## Introduction

The Verhoeff algorithm, created in 1969 by Dutch mathematician Jacobus Verhoeff, is a checksum technique used to detect errors in numerical data entry, specifically those resulting from digit transpositions. It is a straightforward but efficient technique that is frequently used in a variety of sectors, including data processing, healthcare, and finance, to guarantee the accuracy of numerical data.

## How Does the Verhoeff Algorithm Work?

The Verhoeff algorithm is based on permutations and the mathematical dihedral group—a collection of symmetries that maintains an object's shape. To put it simply, it generates a checksum digit for a given numeric input by using a series of permutation tables and a multiplication operation.

**Setup**

**Name permutation tables:**The Verhoeff algorithm makes use of permutation tables to list all possible digit permutations. For error detection, these tables are essential.**Define a multiplication table:**The results of multiplying digit pairs are shown in this table.

**Input Digit Array**:

- Create an array of digits from the provided numeric input.

**Permutation**

- In accordance with the permutation tables, apply permutations to the digit array. This stage guarantees the detection of mistakes like transpositions.

**Checksum Calculation**

- Multiply the permuted digits by the multiplication table's corresponding digits.
- Add up all of these multiplications' results.
- The final checksum digit is obtained by finding the digit that, when added to the sum, makes it divisible by 10.

**Verification**

- Add the checksum digit to the array of original numbers.
- Recalculate the checksum using the same procedure to confirm that the input is accurate. The input is regarded to be valid if the recalculated checksum matches with the added digit.

### Example

Verhoeff algorithm with a simple example

**Input**: 1234

**1. Setup**

Permutation table

```
[1 2 3 4 5 6 7 8 9 0]
[0 4 3 2 1 5 6 7 8 9]
[0 1 5 7 6 2 8 9 3 4]
[0 1 2 8 3 4 9 5 6 7]
[0 1 2 3 9 7 4 8 5 6]
```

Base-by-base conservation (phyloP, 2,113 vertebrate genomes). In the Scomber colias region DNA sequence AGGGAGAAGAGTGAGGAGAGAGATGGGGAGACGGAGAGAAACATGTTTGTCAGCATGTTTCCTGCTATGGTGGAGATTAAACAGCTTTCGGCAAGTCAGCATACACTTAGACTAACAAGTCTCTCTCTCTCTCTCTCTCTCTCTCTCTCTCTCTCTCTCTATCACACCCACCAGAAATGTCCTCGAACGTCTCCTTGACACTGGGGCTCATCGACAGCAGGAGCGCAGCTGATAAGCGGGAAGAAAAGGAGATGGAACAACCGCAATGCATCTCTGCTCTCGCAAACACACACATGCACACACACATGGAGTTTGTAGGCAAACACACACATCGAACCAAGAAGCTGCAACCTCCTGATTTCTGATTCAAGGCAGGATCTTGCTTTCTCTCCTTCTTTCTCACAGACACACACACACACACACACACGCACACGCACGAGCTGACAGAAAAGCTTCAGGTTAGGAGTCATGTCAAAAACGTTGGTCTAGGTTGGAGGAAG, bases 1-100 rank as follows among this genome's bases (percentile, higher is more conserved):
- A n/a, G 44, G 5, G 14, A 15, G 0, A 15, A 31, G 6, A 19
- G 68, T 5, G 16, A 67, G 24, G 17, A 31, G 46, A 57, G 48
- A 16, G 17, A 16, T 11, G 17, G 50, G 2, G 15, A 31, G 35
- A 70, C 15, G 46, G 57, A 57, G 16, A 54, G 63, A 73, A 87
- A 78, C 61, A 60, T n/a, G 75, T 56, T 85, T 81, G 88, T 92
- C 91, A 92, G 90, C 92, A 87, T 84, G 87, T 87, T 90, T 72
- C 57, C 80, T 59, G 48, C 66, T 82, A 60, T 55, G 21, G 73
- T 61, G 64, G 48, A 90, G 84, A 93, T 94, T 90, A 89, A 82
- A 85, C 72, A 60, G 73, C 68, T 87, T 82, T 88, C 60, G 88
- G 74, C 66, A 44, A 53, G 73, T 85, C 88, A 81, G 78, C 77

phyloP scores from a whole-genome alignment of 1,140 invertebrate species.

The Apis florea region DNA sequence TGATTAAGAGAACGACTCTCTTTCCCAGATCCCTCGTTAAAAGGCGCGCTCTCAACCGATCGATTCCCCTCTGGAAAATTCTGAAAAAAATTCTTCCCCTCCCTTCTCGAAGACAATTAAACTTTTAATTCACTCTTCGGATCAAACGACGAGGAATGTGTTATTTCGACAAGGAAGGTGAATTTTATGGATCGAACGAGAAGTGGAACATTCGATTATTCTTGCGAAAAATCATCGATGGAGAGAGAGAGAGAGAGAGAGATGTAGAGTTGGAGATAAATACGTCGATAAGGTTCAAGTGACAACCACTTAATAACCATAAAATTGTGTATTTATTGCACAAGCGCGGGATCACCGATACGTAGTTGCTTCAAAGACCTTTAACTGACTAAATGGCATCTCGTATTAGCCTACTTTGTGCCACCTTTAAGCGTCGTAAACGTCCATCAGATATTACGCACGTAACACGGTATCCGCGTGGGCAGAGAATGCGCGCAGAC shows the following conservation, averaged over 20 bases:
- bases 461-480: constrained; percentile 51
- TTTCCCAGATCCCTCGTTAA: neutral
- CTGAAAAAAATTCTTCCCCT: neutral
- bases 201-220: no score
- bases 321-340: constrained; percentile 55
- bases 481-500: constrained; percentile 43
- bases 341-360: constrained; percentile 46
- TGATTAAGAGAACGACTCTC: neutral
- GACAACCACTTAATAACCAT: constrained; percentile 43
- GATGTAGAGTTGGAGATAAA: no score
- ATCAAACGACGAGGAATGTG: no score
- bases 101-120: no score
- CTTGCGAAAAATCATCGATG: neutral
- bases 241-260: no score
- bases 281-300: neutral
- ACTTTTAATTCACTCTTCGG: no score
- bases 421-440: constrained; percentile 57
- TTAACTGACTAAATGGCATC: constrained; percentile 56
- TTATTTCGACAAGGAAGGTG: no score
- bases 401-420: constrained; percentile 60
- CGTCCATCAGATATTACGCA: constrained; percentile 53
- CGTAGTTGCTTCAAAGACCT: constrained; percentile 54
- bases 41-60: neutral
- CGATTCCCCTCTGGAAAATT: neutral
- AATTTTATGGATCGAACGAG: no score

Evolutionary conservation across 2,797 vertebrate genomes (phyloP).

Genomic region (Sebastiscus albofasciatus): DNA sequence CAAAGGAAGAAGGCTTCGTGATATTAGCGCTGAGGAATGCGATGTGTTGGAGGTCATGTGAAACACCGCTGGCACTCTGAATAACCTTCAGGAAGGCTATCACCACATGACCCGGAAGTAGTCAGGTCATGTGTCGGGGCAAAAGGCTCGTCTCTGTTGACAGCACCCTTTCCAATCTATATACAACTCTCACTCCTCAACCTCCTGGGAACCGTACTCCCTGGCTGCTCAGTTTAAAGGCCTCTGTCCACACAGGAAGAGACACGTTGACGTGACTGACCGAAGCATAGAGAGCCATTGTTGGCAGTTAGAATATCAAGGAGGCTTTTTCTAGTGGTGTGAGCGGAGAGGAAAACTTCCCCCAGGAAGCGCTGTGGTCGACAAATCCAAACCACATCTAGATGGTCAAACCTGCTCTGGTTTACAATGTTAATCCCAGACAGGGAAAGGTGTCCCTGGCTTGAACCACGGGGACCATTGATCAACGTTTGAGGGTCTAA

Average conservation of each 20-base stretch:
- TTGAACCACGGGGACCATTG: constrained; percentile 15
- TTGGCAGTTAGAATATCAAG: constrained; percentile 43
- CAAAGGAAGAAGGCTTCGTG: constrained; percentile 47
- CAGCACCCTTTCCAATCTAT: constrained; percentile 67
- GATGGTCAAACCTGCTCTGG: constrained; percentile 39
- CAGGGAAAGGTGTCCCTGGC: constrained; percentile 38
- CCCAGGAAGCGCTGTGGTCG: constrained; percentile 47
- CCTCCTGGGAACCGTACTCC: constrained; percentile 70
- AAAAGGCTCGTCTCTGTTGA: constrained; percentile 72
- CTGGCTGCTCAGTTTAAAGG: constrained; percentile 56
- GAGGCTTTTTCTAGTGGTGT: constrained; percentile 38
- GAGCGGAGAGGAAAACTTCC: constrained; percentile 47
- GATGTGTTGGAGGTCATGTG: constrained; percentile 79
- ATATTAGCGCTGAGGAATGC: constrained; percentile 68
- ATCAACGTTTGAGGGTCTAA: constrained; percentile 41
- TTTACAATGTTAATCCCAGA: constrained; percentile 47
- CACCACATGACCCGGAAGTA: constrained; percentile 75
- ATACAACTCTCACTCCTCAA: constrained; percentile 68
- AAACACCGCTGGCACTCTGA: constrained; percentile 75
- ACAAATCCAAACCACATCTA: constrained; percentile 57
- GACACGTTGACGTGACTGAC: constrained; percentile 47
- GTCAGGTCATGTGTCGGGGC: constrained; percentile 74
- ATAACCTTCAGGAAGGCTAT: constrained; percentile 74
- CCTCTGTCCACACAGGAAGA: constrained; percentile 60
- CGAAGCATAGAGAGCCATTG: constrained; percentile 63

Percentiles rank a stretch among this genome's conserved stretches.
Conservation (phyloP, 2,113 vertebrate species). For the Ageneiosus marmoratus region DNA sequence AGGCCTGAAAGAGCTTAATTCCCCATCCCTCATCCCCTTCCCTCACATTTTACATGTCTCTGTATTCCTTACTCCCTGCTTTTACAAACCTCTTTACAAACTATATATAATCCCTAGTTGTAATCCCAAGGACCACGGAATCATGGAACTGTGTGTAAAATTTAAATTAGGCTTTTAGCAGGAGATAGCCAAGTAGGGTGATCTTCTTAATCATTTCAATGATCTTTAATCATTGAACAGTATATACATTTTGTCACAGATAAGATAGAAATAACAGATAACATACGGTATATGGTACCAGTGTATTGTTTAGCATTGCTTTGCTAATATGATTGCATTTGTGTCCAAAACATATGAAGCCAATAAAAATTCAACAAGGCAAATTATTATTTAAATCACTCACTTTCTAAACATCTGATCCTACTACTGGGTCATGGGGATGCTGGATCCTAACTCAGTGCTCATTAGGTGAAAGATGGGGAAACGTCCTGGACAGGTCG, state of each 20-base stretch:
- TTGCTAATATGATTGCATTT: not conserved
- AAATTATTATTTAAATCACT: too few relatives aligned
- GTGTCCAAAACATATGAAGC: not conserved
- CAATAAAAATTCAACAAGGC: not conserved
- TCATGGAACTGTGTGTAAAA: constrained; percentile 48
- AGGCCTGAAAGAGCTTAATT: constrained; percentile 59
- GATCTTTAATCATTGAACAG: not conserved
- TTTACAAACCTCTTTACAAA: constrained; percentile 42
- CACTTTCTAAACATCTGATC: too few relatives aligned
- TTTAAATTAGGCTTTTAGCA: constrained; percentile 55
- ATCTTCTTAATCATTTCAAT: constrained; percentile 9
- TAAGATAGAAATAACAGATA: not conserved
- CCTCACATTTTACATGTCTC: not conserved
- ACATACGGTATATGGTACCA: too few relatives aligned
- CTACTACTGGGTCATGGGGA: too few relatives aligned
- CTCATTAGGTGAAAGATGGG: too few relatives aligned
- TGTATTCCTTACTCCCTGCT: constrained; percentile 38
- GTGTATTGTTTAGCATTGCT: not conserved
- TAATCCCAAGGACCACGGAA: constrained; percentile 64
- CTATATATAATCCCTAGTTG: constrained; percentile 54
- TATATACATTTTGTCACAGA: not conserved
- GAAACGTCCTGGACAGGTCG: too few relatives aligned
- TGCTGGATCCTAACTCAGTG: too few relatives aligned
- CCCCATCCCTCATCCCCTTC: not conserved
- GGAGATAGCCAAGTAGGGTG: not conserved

Multiplication table

```
× | 0 1 2 3 4 5 6 7 8 9
--|--------------------
0 | 0 0 0 0 0 0 0 0 0 0
1 | 0 1 2 3 4 5 6 7 8 9
2 | 0 2 4 6 8 10 12 14 16 18
3 | 0 3 6 9 12 15 18 21 24 27
4 | 0 4 8 12 16 20 24 28 32 36
5 | 0 5 10 15 20 25 30 35 40 45
6 | 0 6 12 18 24 30 36 42 48 54
7 | 0 7 14 21 28 35 42 49 56 63
8 | 0 8 16 24 32 40 48 56 64 72
9 | 0 9 18 27 36 45 54 63 72 81
```

**2. Input Digit Array**: [1, 2, 3, 4]

**3. Permutation**

- Using the permutation table, apply the permutations to the digit array:

a) Original: [1, 2, 3, 4]

b) Permuted: [1, 3, 2, 4]

**4. Checksum Calculation**

- Multiply the permuted digits with the corresponding digits from the multiplication table:

a)Multiplications: (1×1) + (3×2) + (2×3) + (4×4) = 1 + 6 + 6 + 16 = 29 - Find the checksum digit: 29 + 1 = 30 (divisible by 10)

**5. Verification**:

- Append the checksum digit (0) to the original digit array: [1, 2, 3, 4, 0]
- Recalculate the checksum using the same process:

a) Permutation: [1, 3, 2, 4, 0]

b)Checksum Calculation: (1×1) + (3×2) + (2×3) + (4×4) + (0×5) = 1 + 6 + 6 + 16 + 0 = 29 - Since the recalculated checksum (29) matches the appended digit (0), the input (1234) is considered valid.

## Conclusion

An accurate way to identify mistakes in numerical data entering, especially digit transpositions, is by the use of the Verhoeff algorithm. Utilizing a multiplication operation and permutation tables, it produces a checksum digit that can be used to verify the accuracy of the input. Data correctness is critical in many applications, and this instrument's simplicity, efficacy, and ease of deployment make it a useful tool.